Rising Alcohol Defense:
This defense is based on the idea that alcohol levels change over time, as the body absorbs alcohol, reaches a peak level, and then eliminates alcohol. Breath or blood testing is done after driving (sometimes long after); these test results tell us what the alcohol level is at the time of testing, not at the time of driving. The rising alcohol defense is simply that at the time of driving (the critical time in a drunk driving case), the alcohol level was below the legal limit, even if it continued to rise until the time of testing.
Rotational Nystagmus:
Nystagmus caused by disturbances in the vestibular system fluid when a person spins around. Rotational nystagmus occurs while the person is spinning.
Saccadic:
Movement of the eye from one fixation point to another.
Sobriety Checkpoints:
The practice of law enforcement agencies selecting a particular location for a particular time period and systematically stopping vehicles (for example, every fifth car) to investigate drivers for possible DUI / DWI.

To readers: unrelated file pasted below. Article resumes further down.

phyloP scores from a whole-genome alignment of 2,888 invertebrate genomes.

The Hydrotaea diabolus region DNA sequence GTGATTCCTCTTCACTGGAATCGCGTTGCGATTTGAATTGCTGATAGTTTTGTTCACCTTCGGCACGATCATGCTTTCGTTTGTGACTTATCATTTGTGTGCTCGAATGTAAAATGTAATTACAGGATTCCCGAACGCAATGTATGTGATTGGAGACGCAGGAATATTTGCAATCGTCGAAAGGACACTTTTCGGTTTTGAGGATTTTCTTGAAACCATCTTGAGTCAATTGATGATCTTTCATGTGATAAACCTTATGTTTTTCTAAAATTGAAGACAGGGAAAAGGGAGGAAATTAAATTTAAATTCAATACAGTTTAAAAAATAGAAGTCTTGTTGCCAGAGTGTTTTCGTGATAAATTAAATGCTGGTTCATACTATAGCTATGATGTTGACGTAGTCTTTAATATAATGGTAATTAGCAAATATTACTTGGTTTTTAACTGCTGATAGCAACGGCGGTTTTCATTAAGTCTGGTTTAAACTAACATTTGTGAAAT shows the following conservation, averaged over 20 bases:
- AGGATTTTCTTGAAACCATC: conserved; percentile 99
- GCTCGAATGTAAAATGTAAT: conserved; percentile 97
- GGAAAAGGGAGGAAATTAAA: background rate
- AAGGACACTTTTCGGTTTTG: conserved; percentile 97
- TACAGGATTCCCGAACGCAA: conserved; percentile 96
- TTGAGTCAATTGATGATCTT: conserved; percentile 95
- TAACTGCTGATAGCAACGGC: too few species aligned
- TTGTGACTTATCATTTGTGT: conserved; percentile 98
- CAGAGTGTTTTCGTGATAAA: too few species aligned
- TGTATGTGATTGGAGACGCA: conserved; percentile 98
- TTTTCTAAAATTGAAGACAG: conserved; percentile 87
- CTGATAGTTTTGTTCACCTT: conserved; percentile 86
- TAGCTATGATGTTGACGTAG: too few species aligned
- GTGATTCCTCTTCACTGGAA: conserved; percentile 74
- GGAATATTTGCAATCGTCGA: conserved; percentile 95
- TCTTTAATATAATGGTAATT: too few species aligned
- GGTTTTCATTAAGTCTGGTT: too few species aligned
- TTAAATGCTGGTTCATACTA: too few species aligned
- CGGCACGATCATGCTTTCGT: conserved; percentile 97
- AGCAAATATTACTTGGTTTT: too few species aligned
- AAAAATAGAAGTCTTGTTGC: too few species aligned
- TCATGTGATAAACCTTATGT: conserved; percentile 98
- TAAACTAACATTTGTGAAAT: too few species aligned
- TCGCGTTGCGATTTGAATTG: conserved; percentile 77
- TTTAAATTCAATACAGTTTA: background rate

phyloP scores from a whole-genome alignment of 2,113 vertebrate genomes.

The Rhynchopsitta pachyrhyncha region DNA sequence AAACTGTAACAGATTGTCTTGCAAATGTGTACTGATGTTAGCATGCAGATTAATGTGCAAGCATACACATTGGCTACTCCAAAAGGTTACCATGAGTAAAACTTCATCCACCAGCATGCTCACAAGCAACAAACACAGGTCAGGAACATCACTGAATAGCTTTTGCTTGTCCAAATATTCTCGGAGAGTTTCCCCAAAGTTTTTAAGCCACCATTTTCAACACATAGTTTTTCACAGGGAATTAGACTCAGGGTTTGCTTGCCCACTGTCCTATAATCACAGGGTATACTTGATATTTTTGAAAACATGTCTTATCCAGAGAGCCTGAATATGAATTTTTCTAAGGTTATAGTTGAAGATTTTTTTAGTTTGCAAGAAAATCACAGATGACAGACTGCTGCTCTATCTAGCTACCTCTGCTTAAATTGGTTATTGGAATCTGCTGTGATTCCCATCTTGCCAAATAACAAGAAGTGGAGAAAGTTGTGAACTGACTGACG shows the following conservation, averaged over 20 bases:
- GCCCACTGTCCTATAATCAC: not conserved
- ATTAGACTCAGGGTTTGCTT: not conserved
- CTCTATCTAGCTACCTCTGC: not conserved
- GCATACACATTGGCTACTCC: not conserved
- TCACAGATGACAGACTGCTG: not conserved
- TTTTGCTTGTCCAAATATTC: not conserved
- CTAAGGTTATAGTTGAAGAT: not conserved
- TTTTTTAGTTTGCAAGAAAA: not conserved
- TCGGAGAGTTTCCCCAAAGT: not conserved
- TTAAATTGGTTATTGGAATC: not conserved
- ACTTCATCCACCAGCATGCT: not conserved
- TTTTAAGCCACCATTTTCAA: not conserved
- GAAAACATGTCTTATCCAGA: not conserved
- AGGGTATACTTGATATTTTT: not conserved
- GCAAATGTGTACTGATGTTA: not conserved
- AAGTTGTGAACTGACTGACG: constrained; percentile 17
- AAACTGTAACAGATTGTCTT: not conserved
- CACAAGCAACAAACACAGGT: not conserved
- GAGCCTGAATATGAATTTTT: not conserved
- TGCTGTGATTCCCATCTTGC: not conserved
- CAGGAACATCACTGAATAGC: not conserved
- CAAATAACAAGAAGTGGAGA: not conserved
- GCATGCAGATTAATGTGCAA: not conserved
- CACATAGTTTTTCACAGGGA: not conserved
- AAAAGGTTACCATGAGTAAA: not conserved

Smooth Pursuit:
The eye’s course as it tracks a moving image.
Southern California Research Institute (SCRI):
A research organization that conducted the first two research studies that eventually produced the standardized field sobriety test battery. SCRI has conducted subsequent field sobriety test validation studies as well as drug recognition evaluation studies.
Standardized Field Sobriety Test (SFST):
A group of tests selected as the best field sobriety tests to increase the ability of law enforcement officers to detect driver impairment. The results of this battery, usually administered along the roadside, contribute extensively to a law enforcement officer’s decision to arrest a person for impaired driving.
Tolerance:
As it relates to DUI / DWI, the ability of a person to adapt and maintain their behavior to disguise the effects of alcohol consumption.
Under the Influence: